Preprints are not a standard practice in biology. Nowadays, most papers that get published in peer-reviewed journals were not uploaded to a public preprint server.
Maybe this is changing? It looks like preprints are starting to take off. It’s not clear if this is a wave that will sweep the culture of the field, or just a growing practice among a small subset. Nowadays, the preprint site bioRχiv is now getting more than 1000 papers per month. (I imagine that a lot of these will end up in peer-reviewed venues at some point.)
If you’re not familiar with preprints, here’s the deal, at least from my perspective: Some folks want to share their scientific papers with the world without having to wait for formalized peer review. There are a bunch of organizations that have cropped up to help facilitate this. For physics and some related fields, arΧiv has been doing this for a long time, so that it’s often standard practice to upload a paper there before it goes to review. (By the way, the Χ is the chi symbol, so it’s pronounced “archive.” Cute, eh?) There are a lot of ways that publishing in physics is really different than biology, so it might make sense to me why preprints have long been a thing for them, and not for us, though of course some of these differences are purely cultural.
Preprints are part of the holy hexagon in the faith of “Open Science.” That means there’s no shortage of folks who are glad to evangelize about the wonderfulness of preprints. So I don’t need to rehash this for you in any detail as you can readily find a more detailed case. But a short list might include: letting you share your stuff without having to wait for peer review, allowing good-natured peers (and anybody else) to provide feedback outside of the traditional peer review process, increasing visibility and maybe citations, and establishing priority to prevent scooping (though “open science” folks have often told me that scooping isn’t a substantive issue, when it comes to public data archival). I’m sure I’m missing out on other positives.
Not everybody is jazzed about preprints. Some of this is hashed out in a recent Wired article. I don’t think it’s a bad thing for folks to want to upload their preprints (as long as they aren’t going around telling other people what to do, which, frankly, is not unexpected when it comes to advocates for this kind of stuff). Let me tell you why I’m not bothering with preprints.
- I don’t mind waiting a few months or a couple years for people to see my paper. If there’s anybody who I want to find out about my stuff right away, then I’ll send it to them. I don’t think I’m making the world suffer by waiting a little longer than they’re already waiting.
- I don’t expect that I’ll get more or better peer review by using preprints than using other approaches.
- I want my papers to have a single (and better) version available to the public. Let’s say I have manuscript that I’m ready to submit to a journal. And so I upload the preprint and submit it at the same time. Then, the peer reviews from the journal come back with editorial remarks. And I then make some changes that improve the paper. Then that one will get published. So now, the world has access to this paper that’s not as good? Why would I want this? Can I avoid this by not posting a preprint? Yay!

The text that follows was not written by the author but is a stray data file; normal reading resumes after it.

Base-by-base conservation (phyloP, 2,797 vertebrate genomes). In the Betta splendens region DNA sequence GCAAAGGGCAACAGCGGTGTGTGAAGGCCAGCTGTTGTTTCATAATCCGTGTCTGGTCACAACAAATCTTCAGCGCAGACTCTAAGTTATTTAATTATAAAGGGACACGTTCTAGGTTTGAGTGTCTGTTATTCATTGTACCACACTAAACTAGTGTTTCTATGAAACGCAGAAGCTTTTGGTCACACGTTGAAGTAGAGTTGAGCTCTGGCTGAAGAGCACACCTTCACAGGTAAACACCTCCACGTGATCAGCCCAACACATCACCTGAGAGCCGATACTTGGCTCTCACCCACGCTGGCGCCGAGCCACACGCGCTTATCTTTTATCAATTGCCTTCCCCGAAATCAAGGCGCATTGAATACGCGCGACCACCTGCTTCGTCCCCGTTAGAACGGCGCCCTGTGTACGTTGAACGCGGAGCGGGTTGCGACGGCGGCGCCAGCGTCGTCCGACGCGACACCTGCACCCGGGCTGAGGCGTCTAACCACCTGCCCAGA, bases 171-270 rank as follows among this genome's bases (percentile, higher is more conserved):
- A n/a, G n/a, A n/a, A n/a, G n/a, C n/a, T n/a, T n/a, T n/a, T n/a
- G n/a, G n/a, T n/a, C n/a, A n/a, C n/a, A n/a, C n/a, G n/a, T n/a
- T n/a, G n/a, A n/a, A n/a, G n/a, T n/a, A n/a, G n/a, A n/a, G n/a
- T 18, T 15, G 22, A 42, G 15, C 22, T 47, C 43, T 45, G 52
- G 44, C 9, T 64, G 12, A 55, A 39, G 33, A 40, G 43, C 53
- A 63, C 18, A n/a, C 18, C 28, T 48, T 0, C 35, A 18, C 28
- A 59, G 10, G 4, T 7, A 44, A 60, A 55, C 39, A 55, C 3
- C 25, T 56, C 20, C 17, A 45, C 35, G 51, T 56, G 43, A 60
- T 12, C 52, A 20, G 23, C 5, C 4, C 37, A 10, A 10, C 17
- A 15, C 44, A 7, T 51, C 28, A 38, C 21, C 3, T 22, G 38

- I’d prefer a paper to splash than trickle out. If I have a paper that’s interesting and exciting, and then I want to be able to share this once the legit peer-reviewed version comes out.
- I might have fucked up in a paper, and maybe I don’t want to outsource the detection of this fuckup to the entire world? And I might not want to expose my student coauthors to this possibility?
- I think preprints exacerbate the malady of careerism that makes it difficult for junior scientists to treat science like a normal job. To get ahead in academia, you gotta do MORE! FASTER! BIGGER! and it feels like the epitome of this is the need to magically publish your papers before they get published. I think preprint advocates might think that they are a prescription to fix the rat race, but I think it just puts the rats in a more convoluted maze. Po-tay-to, po-tah-to.
- If preprints do become the norm, then there’ll be a ton of crappy preprints with unsubstantiated results and highly flawed experimental designs that wouldn’t get past the editorial process of a legit journal. But I’m sure every single one of you reads every scientific paper from start to finish and comprehensively decides whether the methods were sound and the analyses were robust before citing it.
- If I were to create a list of 100 things that we should be changing about how we do and publish science, preprints wouldn’t be on my list. So until it becomes the norm, I’ll fuss over things that matter more to me.
So, this is why I’m not bothering with it. Maybe I’ll change my mind in a few months or a few years.